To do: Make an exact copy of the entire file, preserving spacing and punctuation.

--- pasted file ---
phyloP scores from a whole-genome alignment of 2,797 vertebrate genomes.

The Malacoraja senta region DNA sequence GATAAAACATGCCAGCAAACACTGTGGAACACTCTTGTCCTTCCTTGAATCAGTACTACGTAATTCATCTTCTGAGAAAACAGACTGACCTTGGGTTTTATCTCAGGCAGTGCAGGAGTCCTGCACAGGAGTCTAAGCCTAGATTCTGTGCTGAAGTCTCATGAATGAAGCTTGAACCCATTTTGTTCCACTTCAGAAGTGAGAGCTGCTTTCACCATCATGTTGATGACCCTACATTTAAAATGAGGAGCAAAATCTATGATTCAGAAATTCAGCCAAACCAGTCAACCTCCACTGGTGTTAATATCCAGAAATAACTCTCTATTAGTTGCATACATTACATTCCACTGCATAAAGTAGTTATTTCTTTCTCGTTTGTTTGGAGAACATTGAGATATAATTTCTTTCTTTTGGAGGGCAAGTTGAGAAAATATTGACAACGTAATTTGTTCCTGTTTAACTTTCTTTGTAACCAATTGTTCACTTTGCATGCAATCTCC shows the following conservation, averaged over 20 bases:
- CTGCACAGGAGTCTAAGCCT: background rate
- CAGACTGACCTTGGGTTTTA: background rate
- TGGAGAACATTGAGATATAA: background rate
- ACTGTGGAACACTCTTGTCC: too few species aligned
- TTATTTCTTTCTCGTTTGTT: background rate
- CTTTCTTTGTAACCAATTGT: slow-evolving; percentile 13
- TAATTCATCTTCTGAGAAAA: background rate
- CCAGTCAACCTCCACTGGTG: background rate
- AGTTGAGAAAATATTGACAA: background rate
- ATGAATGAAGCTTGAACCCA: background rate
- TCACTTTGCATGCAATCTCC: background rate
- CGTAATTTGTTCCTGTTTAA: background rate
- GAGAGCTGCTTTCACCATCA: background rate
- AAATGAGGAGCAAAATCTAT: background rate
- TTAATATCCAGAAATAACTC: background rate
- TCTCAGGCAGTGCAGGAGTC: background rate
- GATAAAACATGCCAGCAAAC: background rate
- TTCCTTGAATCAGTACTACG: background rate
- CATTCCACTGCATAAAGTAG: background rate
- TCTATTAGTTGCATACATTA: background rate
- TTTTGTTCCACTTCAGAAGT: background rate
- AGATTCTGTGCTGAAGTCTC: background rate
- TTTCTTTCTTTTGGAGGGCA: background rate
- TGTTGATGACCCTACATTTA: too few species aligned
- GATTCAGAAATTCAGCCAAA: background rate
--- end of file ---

phyloP scores from a whole-genome alignment of 2,797 vertebrate genomes.

The Malacoraja senta region DNA sequence GATAAAACATGCCAGCAAACACTGTGGAACACTCTTGTCCTTCCTTGAATCAGTACTACGTAATTCATCTTCTGAGAAAACAGACTGACCTTGGGTTTTATCTCAGGCAGTGCAGGAGTCCTGCACAGGAGTCTAAGCCTAGATTCTGTGCTGAAGTCTCATGAATGAAGCTTGAACCCATTTTGTTCCACTTCAGAAGTGAGAGCTGCTTTCACCATCATGTTGATGACCCTACATTTAAAATGAGGAGCAAAATCTATGATTCAGAAATTCAGCCAAACCAGTCAACCTCCACTGGTGTTAATATCCAGAAATAACTCTCTATTAGTTGCATACATTACATTCCACTGCATAAAGTAGTTATTTCTTTCTCGTTTGTTTGGAGAACATTGAGATATAATTTCTTTCTTTTGGAGGGCAAGTTGAGAAAATATTGACAACGTAATTTGTTCCTGTTTAACTTTCTTTGTAACCAATTGTTCACTTTGCATGCAATCTCC shows the following conservation, averaged over 20 bases:
- CTGCACAGGAGTCTAAGCCT: background rate
- CAGACTGACCTTGGGTTTTA: background rate
- TGGAGAACATTGAGATATAA: background rate
- ACTGTGGAACACTCTTGTCC: too few species aligned
- TTATTTCTTTCTCGTTTGTT: background rate
- CTTTCTTTGTAACCAATTGT: slow-evolving; percentile 13
- TAATTCATCTTCTGAGAAAA: background rate
- CCAGTCAACCTCCACTGGTG: background rate
- AGTTGAGAAAATATTGACAA: background rate
- ATGAATGAAGCTTGAACCCA: background rate
- TCACTTTGCATGCAATCTCC: background rate
- CGTAATTTGTTCCTGTTTAA: background rate
- GAGAGCTGCTTTCACCATCA: background rate
- AAATGAGGAGCAAAATCTAT: background rate
- TTAATATCCAGAAATAACTC: background rate
- TCTCAGGCAGTGCAGGAGTC: background rate
- GATAAAACATGCCAGCAAAC: background rate
- TTCCTTGAATCAGTACTACG: background rate
- CATTCCACTGCATAAAGTAG: background rate
- TCTATTAGTTGCATACATTA: background rate
- TTTTGTTCCACTTCAGAAGT: background rate
- AGATTCTGTGCTGAAGTCTC: background rate
- TTTCTTTCTTTTGGAGGGCA: background rate
- TGTTGATGACCCTACATTTA: too few species aligned
- GATTCAGAAATTCAGCCAAA: background rate